Date of Award

12-2003

Degree Type

Dissertation

Degree Name

Doctor of Philosophy

Major

Philosophy

Major Professor

Richard Aquila

Abstract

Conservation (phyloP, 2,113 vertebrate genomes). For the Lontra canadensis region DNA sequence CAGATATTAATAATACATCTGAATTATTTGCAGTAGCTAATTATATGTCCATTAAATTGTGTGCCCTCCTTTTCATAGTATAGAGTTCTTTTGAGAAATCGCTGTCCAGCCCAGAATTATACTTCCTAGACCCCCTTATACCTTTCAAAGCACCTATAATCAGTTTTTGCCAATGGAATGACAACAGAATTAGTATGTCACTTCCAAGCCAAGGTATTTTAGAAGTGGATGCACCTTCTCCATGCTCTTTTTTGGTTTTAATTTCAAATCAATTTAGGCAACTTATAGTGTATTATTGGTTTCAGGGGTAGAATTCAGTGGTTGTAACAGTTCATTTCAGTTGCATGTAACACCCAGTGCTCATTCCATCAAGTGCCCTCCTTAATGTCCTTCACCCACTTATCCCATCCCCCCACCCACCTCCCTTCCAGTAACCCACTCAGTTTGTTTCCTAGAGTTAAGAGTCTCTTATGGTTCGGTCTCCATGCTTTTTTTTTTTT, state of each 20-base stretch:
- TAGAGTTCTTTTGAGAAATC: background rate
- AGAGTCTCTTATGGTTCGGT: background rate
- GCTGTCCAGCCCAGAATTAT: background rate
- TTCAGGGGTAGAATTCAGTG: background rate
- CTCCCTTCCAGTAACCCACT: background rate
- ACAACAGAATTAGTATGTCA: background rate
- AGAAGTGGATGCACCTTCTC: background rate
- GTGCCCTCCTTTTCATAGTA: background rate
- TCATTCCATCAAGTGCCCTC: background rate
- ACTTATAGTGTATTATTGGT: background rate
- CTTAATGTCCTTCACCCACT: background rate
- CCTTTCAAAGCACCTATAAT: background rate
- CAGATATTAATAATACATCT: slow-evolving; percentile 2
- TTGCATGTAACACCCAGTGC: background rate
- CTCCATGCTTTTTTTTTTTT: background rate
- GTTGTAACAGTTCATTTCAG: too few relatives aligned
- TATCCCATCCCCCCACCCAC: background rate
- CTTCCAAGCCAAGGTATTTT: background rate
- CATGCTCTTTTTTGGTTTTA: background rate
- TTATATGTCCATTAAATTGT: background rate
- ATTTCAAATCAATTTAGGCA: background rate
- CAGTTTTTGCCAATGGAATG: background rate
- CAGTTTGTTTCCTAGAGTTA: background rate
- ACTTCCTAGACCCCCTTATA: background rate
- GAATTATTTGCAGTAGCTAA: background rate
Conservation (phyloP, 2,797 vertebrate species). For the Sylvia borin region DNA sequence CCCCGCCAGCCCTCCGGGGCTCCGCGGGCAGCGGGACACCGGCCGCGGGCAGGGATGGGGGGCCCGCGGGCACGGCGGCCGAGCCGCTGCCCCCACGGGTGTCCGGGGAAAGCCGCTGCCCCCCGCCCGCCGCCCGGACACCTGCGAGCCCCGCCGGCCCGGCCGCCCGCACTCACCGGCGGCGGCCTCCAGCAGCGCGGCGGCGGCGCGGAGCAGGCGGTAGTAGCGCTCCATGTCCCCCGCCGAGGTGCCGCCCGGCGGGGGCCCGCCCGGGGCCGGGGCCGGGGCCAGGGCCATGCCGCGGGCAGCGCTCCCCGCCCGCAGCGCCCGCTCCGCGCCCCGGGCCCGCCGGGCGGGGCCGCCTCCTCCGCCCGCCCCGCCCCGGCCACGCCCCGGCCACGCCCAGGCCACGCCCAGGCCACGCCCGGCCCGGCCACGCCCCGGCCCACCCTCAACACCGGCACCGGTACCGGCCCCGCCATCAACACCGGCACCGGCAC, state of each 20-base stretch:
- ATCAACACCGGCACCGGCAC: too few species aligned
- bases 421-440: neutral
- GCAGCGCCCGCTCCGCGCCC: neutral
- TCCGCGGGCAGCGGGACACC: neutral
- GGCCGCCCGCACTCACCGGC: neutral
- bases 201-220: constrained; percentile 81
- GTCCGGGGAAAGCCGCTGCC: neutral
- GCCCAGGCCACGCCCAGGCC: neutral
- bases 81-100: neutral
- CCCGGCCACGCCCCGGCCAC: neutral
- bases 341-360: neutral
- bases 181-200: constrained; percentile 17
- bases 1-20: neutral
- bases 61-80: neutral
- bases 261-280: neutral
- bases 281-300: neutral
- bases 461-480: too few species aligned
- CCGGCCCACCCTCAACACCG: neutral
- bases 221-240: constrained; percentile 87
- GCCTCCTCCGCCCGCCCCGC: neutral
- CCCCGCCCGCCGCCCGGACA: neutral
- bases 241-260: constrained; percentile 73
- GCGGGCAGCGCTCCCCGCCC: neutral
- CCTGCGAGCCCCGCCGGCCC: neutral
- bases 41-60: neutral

Commentators interested in applying Sartre's work to topics currently discussed in analytic philosophy of mind have missed some crucial distinctions and relations. Most notably, they have paid no attention to the relationship between the apprehension of a kind of Cartesian ego in "impure reflection" and the apprehension of oneself as a physical object. My dissertation examines Sartre's analyses in Being and Nothingness in relation to more familiar approaches to the mind-body problem, the problem of other minds, and the problem of personal identity over time. Crucial to Sartre's analyses are distinctions between several types and levels of reflection or selfawareness. Corresponding to these are various dimensions of seltbood and bodily existence ignored by more familiar approaches. The "constitution" of a Cartesian ego in impure reflection is the issue to which The Transcendence of the Ego is primarily devoted. However, Sartre also notes in that work that one's body, as an object of one's own consciousness, is a "synthetic enrichment" of this ego. This is taken up in detail in Being and Nothingness when, after examining "the look," i.e., the experience of apprehending oneself as an object for another consciousness, Sartre distinguishes three "ontological dimensions" of the body: the body-for-itself, the body-for-others, and the body as it is experienced by oneself as an instrument or object for others. What commentators seem to miss is that the last of these is the Cartesian ego, now "enriched" by the sense of oneself-as-another which has been gained through the look. In addition to providing material for the apprehension of one's own body, the Look is also essential to apprehension of other persons. In fact, apprehension of another person is apprehension of one's body for others, now in tum enriched by apprehension of certain observable physical features. Sartre's account of what is involved in the various levels of apprehension of oneself and others invites comparison with Strawson' s analysis of the person as a "basic particular" to which "M-predicates" and "P-predicates" equally apply. While Sartre could agree that on the level at which one can think of a person as a subject to which both sorts of predicates apply, these predicates do apply equally, he would insist that in some sense a person is necessarily apprehended as a consciousness "before" being apprehended as a material object. This is true both of another person, who is first apprehended as a Look, and of oneself, whom one first apprehends as purely a relation to the world. That there are different types of awareness, and different levels of awareness, both of oneself and of other persons, is relevant to the question of what is involved in experiencing a person as extended in time. For instance, since the Look is involved in the experience of one's body as an object, it is also involved in the experience of oneself as temporally extended. Prior to being apprehended as one's body, however, the ego is experienced as temporally extended, although not in an entirely consistent manner. Finally, and more generally, I attempt to relate the "constitutional" relation that Sartre seems to intend with his talk about "enrichment" to more familiar talk about a possible variety of "senses" or "references" for the word "I."

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